It's Christmas time, and teenaged Casey (Hannah Tointon) is none too pleased to be spending the holidays with her family in a secluded country cabin. But while her relatives dote on their rambunctious kids, Casey notices something strange developing amongst the little tykes. A bug one brings with them is quickly passed onto the others, rendering them distant and emotionally irritable. But what begins as a couple of temper tantrums turns deadly in a heartbeat, as the kids become extremely violent and wage a campaign of terror against the adults. Casey knows that the wee ones she once loved are long gone, but the parents aren't so eager to accept that their offspring have morphed into the spawn of Satan.
Looking to add some zest to your horror movie? Itching to herd a few more butts into the multiplex? Then make a kid the bad guy. People have been going nuts for evil youngsters from The Bad Seed to as recently as Orphan; it's so irresistible a plot twist that you wonder why Bond hasn't battled a megalomaniacal fifth-grader by now. But the downside with this easy-peasy approach is just that: it's too cheap. Unless you know what you're doing, homicidal children tend to join cults as some of the most arbitrary villains in film history. The Children is content to deem its titular characters demonic and leave it at that; they're just evil, dammit, and you're gonna buy it. The idea is to put viewers in the position of having to fend off your own kin, to see something so innocent as a child transform into a veritable monster. Maybe it's just my inherent hatred of kids, but I despised this troupe of Damiens from the start. There's little to separate their early screeching with their later rampage, save for that there's more weaponry involved in the latter. It helps little that the adults are so incredibly dense; I know it's horrible to be faced with killing a family member, but when Junior's gunning for you with a razor, it's time to swing for the fences.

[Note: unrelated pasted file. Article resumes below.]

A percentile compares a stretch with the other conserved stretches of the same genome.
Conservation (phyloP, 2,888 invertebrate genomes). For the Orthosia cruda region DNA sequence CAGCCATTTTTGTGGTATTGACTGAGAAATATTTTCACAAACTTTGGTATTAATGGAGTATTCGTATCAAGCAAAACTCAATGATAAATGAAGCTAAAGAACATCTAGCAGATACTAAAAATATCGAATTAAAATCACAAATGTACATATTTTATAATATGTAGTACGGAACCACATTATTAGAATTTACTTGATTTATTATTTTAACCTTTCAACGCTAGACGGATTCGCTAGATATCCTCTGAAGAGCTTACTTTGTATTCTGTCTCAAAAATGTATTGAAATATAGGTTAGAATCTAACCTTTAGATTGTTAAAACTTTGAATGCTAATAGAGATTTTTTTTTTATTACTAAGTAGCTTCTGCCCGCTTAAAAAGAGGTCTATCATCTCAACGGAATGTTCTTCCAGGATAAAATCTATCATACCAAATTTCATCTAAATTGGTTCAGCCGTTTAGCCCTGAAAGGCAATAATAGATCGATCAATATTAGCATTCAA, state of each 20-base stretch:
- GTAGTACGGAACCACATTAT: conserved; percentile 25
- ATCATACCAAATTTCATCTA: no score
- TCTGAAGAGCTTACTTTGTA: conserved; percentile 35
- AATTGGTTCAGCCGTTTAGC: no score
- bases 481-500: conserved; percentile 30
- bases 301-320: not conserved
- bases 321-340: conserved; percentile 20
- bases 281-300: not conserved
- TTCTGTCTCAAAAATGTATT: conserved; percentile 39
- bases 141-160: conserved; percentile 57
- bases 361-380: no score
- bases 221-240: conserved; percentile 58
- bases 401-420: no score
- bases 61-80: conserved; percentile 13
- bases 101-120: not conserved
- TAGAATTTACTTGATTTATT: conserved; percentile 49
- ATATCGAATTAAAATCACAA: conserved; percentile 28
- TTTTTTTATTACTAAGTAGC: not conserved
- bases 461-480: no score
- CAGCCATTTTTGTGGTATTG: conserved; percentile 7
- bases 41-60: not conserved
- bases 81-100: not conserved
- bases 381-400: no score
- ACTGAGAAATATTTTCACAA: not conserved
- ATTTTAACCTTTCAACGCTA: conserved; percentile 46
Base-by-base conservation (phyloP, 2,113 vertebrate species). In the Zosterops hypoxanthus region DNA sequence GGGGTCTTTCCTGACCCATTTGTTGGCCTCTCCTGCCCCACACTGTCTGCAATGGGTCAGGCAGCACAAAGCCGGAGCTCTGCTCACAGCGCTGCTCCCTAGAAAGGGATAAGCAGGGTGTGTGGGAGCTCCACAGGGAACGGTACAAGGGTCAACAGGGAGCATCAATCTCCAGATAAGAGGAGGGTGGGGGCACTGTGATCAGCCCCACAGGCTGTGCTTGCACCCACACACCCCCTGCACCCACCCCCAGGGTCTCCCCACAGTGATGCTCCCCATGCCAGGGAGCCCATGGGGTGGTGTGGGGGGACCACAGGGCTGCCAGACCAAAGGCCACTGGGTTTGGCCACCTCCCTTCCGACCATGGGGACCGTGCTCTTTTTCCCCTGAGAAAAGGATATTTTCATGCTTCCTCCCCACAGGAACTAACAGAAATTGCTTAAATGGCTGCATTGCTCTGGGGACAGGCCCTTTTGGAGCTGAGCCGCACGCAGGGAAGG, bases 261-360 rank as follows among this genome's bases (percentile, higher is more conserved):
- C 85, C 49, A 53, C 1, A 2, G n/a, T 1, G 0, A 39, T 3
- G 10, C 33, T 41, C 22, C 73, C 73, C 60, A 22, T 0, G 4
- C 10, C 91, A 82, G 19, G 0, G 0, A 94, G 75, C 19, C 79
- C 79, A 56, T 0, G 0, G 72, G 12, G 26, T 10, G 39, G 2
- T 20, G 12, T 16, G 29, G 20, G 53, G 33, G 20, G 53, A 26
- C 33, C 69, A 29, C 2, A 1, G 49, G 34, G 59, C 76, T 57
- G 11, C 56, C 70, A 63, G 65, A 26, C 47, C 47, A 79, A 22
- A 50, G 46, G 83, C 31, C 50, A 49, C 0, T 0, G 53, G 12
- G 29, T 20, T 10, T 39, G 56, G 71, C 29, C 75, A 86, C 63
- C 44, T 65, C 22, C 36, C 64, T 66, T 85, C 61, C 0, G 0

Needless to say, The Children doesn't measure up to the buzz that it accrued after being released in its native United Kingdom. Its angle will bring in a sizable audience for direct-to-DVD standards, but the turn of events is extremely repetitive, with the erratic editing making certain scenes damn near incomprehensible. Kudos for sporadically effective atmosphere and a very cute lead in Tointon, but the unsavory experience The Children provides is enough evidence to call for an indefinite time-out on the creepy kid genre.